RED-CRESTED CARDINAL . . Probably one of the species that would still be with us . . (and maybe it is) . . had the current live-food production expertise been available 'back in the day' . . They were hardy, long-lived birds and weren't hard to get to nest; the difficulty was in fledging the young because of dietary needs . . the dedicated 'old hands' were quite successful

To Be Continued ...
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Last edited by arthur on 26 Mar 2020, 17:36, edited 1 time in total.
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Brisbane_Finches_333
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About "Burmese Nuns". What are these like? I can't find anything online about them, "Burmese Nun" comes up with a bunch of actual nuns, and "Grey-Headed Munia" comes up with Black and Silver Headed. Can anyone provide more info?
Split Blue Gouldian, Plum-Headed Finch and African Silverbill Breeding Project 2020
Queensland Finch Society Member
2019 ABK Magazine Young Birdkeeper Winner
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arthur
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My recollection is a bit fuzzy . . I remember them as similar to White-Headed Nuns but with a much greyer 'white area' . . I never kept them

They were also known as Sooty Nuns . .

Robin Restall in his work "Mannikins and Munias" refers to the Dusky Munia, but I can't isolate an illustration to see if it is the bird in question

Back in the 60's and 70's it was a lot easier to 'bring birds in' . . and such activity was generally regarded, rightly or wrongly as a victimless 'crime' . . with no harm done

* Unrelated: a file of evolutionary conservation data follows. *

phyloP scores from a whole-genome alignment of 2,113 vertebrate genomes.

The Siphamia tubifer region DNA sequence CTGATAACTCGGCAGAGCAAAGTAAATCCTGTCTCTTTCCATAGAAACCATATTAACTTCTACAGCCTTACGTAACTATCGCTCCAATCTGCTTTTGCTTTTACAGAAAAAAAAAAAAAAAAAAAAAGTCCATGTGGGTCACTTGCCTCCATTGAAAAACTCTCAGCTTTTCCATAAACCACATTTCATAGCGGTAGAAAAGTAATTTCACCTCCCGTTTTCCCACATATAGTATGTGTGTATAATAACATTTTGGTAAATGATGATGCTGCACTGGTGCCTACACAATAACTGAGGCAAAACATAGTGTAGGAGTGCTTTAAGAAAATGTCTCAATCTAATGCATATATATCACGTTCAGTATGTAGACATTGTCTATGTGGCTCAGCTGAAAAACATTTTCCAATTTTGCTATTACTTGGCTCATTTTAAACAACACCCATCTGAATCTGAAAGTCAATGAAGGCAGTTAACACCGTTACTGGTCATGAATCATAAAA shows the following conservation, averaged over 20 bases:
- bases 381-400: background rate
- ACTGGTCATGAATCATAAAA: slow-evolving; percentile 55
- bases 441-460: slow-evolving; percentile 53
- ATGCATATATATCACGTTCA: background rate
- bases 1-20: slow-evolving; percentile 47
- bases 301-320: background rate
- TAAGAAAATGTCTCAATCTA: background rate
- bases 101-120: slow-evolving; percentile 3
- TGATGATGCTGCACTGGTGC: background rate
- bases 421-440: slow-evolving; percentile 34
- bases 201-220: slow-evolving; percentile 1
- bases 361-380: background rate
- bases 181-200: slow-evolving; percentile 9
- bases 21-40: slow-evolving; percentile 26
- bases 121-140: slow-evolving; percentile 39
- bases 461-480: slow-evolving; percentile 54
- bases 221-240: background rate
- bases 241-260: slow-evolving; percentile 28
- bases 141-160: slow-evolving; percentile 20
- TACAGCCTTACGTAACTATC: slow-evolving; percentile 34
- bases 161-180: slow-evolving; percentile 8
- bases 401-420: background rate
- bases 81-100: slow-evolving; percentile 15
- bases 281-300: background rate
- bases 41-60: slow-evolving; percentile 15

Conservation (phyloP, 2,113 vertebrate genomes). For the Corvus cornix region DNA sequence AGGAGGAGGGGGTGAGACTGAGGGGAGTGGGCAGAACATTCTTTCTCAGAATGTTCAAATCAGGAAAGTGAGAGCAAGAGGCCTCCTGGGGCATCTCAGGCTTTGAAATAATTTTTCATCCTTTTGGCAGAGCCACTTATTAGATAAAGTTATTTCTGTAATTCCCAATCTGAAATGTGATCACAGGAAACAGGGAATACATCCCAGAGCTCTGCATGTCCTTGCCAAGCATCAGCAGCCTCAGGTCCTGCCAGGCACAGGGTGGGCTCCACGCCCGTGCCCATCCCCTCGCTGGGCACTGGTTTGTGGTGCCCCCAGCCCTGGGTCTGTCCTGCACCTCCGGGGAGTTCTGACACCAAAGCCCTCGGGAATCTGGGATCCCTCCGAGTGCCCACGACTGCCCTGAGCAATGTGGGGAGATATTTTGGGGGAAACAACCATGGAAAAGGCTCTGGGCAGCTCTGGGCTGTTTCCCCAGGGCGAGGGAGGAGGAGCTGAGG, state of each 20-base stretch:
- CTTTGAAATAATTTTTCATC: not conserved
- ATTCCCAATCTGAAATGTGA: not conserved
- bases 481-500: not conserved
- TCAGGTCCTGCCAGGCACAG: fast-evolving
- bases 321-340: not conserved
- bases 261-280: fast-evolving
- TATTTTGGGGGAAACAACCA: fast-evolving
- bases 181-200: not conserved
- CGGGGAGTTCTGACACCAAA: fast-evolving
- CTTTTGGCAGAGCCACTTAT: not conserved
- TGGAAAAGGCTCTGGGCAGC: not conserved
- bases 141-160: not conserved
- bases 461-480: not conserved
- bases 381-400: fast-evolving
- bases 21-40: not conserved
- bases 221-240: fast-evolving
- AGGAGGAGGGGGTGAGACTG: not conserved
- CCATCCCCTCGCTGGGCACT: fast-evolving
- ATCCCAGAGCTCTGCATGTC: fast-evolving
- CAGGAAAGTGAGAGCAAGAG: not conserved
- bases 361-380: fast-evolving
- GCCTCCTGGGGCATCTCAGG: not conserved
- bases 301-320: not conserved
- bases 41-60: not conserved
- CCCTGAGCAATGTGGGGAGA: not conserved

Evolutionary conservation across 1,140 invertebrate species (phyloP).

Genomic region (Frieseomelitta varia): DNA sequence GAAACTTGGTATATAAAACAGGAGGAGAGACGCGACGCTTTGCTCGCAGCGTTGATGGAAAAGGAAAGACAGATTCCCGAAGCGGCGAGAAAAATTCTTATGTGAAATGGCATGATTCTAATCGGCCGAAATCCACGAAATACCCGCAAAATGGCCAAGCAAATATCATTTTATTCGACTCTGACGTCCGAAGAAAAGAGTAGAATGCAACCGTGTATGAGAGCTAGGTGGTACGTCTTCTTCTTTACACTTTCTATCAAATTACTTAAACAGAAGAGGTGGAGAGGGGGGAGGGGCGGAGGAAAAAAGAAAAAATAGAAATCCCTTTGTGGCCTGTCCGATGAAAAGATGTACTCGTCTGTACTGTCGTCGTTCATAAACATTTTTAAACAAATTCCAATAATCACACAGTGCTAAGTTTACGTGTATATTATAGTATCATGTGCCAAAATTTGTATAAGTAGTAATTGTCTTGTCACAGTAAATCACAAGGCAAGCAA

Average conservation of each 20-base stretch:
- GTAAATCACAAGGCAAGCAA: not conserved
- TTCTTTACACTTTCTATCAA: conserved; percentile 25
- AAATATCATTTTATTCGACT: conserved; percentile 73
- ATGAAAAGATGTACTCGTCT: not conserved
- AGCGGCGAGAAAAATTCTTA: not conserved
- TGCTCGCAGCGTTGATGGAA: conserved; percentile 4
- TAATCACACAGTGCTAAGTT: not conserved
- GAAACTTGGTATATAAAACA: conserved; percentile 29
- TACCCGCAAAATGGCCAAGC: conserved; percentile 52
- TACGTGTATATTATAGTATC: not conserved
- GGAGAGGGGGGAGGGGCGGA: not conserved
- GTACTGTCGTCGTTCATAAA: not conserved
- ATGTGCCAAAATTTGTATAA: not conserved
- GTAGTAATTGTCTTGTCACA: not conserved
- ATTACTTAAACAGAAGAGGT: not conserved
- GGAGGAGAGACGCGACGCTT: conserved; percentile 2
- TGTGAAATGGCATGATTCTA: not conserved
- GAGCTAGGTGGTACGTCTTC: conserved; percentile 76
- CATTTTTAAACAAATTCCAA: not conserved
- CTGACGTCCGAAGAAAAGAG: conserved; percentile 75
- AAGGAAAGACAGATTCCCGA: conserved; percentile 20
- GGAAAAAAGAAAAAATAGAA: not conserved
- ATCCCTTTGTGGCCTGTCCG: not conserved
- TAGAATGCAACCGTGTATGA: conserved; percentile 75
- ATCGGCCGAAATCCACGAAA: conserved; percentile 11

Birds could also be bought from foreign seamen on the wharves of larger Australian ports quite openly . . life was simpler then . .and with S.E.Asia being our nearest neighbor, those birds would obviously be well represented

Perhaps the Burmese/ Grey-Headed/ Sooty Nuns were a one off import . . and may well have been a sub-species or local variant of the White-Headed Nun

Whatever . .
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finchbreeder
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Location: Midwest of West.Aust.Coast

Ah how nice it would be to have access to some of those beauties. And I include the monochromatics in my definition of beauties.
LML
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Kdawg
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Location: Clayton South Victoria

Kept both sooty nuns and grey crowned mannikins back in the early 70's but was unable to breed from either of them.
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Brisbane_Finches_333
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I believe these Burmese Nuns might be called Buff-Bellied Mannikins, images for "Sooty Nuns" comes up with pictures of actual nuns again...
Split Blue Gouldian, Plum-Headed Finch and African Silverbill Breeding Project 2020
Queensland Finch Society Member
2019 ABK Magazine Young Birdkeeper Winner
YouTube Channel: https://m.youtube.com/channel/UCfbqdzIB_SeSjt6cZfRYOPg
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noah.till
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Wow this is a good thread, I'll be following this intensively
I love to hear the stories of the birds of the past that have been in Aus
And thanks Arthur for the little side note about the Aberdeens :thumbup: , should be getting a hen very shortly from a mate of mine for my cock
Downs Bird Breeders Association and Queensland Finch Society Member
2018 Australian Birdkeepers Magazine Young Birdkeeper
Javan Munia, Black Rumped Double bar and Aberdeen Breeding Project